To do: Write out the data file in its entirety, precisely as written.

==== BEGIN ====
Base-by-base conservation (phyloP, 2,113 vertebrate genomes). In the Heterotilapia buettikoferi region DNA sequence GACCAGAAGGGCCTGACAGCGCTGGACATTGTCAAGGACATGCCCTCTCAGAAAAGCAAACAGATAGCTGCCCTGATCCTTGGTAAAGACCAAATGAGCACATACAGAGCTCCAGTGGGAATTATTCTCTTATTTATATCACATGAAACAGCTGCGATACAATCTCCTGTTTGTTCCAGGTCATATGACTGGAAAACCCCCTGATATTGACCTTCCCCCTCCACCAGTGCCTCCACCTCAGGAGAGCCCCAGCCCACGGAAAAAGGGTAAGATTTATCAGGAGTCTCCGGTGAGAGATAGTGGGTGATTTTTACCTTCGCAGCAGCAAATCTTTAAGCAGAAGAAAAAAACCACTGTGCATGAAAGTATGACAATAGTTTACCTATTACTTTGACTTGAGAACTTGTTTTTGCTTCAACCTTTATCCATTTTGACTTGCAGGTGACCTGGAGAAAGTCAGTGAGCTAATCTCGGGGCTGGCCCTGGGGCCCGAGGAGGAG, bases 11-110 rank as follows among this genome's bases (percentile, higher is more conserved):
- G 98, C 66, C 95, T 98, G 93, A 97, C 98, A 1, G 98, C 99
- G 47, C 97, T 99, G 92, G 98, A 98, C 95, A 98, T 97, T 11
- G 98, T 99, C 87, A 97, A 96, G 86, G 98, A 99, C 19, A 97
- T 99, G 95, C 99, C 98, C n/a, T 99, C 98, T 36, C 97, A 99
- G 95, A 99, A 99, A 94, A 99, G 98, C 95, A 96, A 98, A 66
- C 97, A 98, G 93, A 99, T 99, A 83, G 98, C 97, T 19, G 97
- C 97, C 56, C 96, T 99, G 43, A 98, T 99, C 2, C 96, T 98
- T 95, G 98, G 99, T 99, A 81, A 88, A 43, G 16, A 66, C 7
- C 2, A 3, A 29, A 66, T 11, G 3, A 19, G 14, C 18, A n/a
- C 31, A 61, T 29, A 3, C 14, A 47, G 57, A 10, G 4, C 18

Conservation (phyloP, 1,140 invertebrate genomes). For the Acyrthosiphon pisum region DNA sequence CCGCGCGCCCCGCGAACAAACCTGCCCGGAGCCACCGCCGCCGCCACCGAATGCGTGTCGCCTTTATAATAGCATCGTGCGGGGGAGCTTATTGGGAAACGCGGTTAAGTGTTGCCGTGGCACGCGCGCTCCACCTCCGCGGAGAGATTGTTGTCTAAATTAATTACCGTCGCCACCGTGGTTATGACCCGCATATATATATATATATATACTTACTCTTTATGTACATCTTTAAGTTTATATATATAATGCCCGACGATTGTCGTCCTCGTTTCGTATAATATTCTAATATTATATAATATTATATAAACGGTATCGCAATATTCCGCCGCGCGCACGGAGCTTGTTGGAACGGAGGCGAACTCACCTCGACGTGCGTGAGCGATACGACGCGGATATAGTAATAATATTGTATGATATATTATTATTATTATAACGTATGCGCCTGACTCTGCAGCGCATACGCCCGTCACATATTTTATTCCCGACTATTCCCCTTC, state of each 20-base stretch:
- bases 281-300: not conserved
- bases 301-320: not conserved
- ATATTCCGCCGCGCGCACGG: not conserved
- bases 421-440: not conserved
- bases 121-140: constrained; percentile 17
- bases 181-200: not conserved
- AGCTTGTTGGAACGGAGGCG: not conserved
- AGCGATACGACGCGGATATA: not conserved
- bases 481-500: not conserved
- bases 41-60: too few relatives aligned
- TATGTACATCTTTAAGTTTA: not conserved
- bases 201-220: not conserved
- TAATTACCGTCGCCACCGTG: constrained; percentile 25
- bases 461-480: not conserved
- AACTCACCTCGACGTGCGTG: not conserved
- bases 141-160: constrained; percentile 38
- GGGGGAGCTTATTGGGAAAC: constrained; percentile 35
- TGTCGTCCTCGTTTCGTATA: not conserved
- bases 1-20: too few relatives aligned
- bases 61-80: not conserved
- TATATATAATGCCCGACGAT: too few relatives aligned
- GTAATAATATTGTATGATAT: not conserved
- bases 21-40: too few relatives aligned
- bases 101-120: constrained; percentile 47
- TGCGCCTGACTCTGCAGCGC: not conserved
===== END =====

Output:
Base-by-base conservation (phyloP, 2,113 vertebrate genomes). In the Heterotilapia buettikoferi region DNA sequence GACCAGAAGGGCCTGACAGCGCTGGACATTGTCAAGGACATGCCCTCTCAGAAAAGCAAACAGATAGCTGCCCTGATCCTTGGTAAAGACCAAATGAGCACATACAGAGCTCCAGTGGGAATTATTCTCTTATTTATATCACATGAAACAGCTGCGATACAATCTCCTGTTTGTTCCAGGTCATATGACTGGAAAACCCCCTGATATTGACCTTCCCCCTCCACCAGTGCCTCCACCTCAGGAGAGCCCCAGCCCACGGAAAAAGGGTAAGATTTATCAGGAGTCTCCGGTGAGAGATAGTGGGTGATTTTTACCTTCGCAGCAGCAAATCTTTAAGCAGAAGAAAAAAACCACTGTGCATGAAAGTATGACAATAGTTTACCTATTACTTTGACTTGAGAACTTGTTTTTGCTTCAACCTTTATCCATTTTGACTTGCAGGTGACCTGGAGAAAGTCAGTGAGCTAATCTCGGGGCTGGCCCTGGGGCCCGAGGAGGAG, bases 11-110 rank as follows among this genome's bases (percentile, higher is more conserved):
- G 98, C 66, C 95, T 98, G 93, A 97, C 98, A 1, G 98, C 99
- G 47, C 97, T 99, G 92, G 98, A 98, C 95, A 98, T 97, T 11
- G 98, T 99, C 87, A 97, A 96, G 86, G 98, A 99, C 19, A 97
- T 99, G 95, C 99, C 98, C n/a, T 99, C 98, T 36, C 97, A 99
- G 95, A 99, A 99, A 94, A 99, G 98, C 95, A 96, A 98, A 66
- C 97, A 98, G 93, A 99, T 99, A 83, G 98, C 97, T 19, G 97
- C 97, C 56, C 96, T 99, G 43, A 98, T 99, C 2, C 96, T 98
- T 95, G 98, G 99, T 99, A 81, A 88, A 43, G 16, A 66, C 7
- C 2, A 3, A 29, A 66, T 11, G 3, A 19, G 14, C 18, A n/a
- C 31, A 61, T 29, A 3, C 14, A 47, G 57, A 10, G 4, C 18

Conservation (phyloP, 1,140 invertebrate genomes). For the Acyrthosiphon pisum region DNA sequence CCGCGCGCCCCGCGAACAAACCTGCCCGGAGCCACCGCCGCCGCCACCGAATGCGTGTCGCCTTTATAATAGCATCGTGCGGGGGAGCTTATTGGGAAACGCGGTTAAGTGTTGCCGTGGCACGCGCGCTCCACCTCCGCGGAGAGATTGTTGTCTAAATTAATTACCGTCGCCACCGTGGTTATGACCCGCATATATATATATATATATACTTACTCTTTATGTACATCTTTAAGTTTATATATATAATGCCCGACGATTGTCGTCCTCGTTTCGTATAATATTCTAATATTATATAATATTATATAAACGGTATCGCAATATTCCGCCGCGCGCACGGAGCTTGTTGGAACGGAGGCGAACTCACCTCGACGTGCGTGAGCGATACGACGCGGATATAGTAATAATATTGTATGATATATTATTATTATTATAACGTATGCGCCTGACTCTGCAGCGCATACGCCCGTCACATATTTTATTCCCGACTATTCCCCTTC, state of each 20-base stretch:
- bases 281-300: not conserved
- bases 301-320: not conserved
- ATATTCCGCCGCGCGCACGG: not conserved
- bases 421-440: not conserved
- bases 121-140: constrained; percentile 17
- bases 181-200: not conserved
- AGCTTGTTGGAACGGAGGCG: not conserved
- AGCGATACGACGCGGATATA: not conserved
- bases 481-500: not conserved
- bases 41-60: too few relatives aligned
- TATGTACATCTTTAAGTTTA: not conserved
- bases 201-220: not conserved
- TAATTACCGTCGCCACCGTG: constrained; percentile 25
- bases 461-480: not conserved
- AACTCACCTCGACGTGCGTG: not conserved
- bases 141-160: constrained; percentile 38
- GGGGGAGCTTATTGGGAAAC: constrained; percentile 35
- TGTCGTCCTCGTTTCGTATA: not conserved
- bases 1-20: too few relatives aligned
- bases 61-80: not conserved
- TATATATAATGCCCGACGAT: too few relatives aligned
- GTAATAATATTGTATGATAT: not conserved
- bases 21-40: too few relatives aligned
- bases 101-120: constrained; percentile 47
- TGCGCCTGACTCTGCAGCGC: not conserved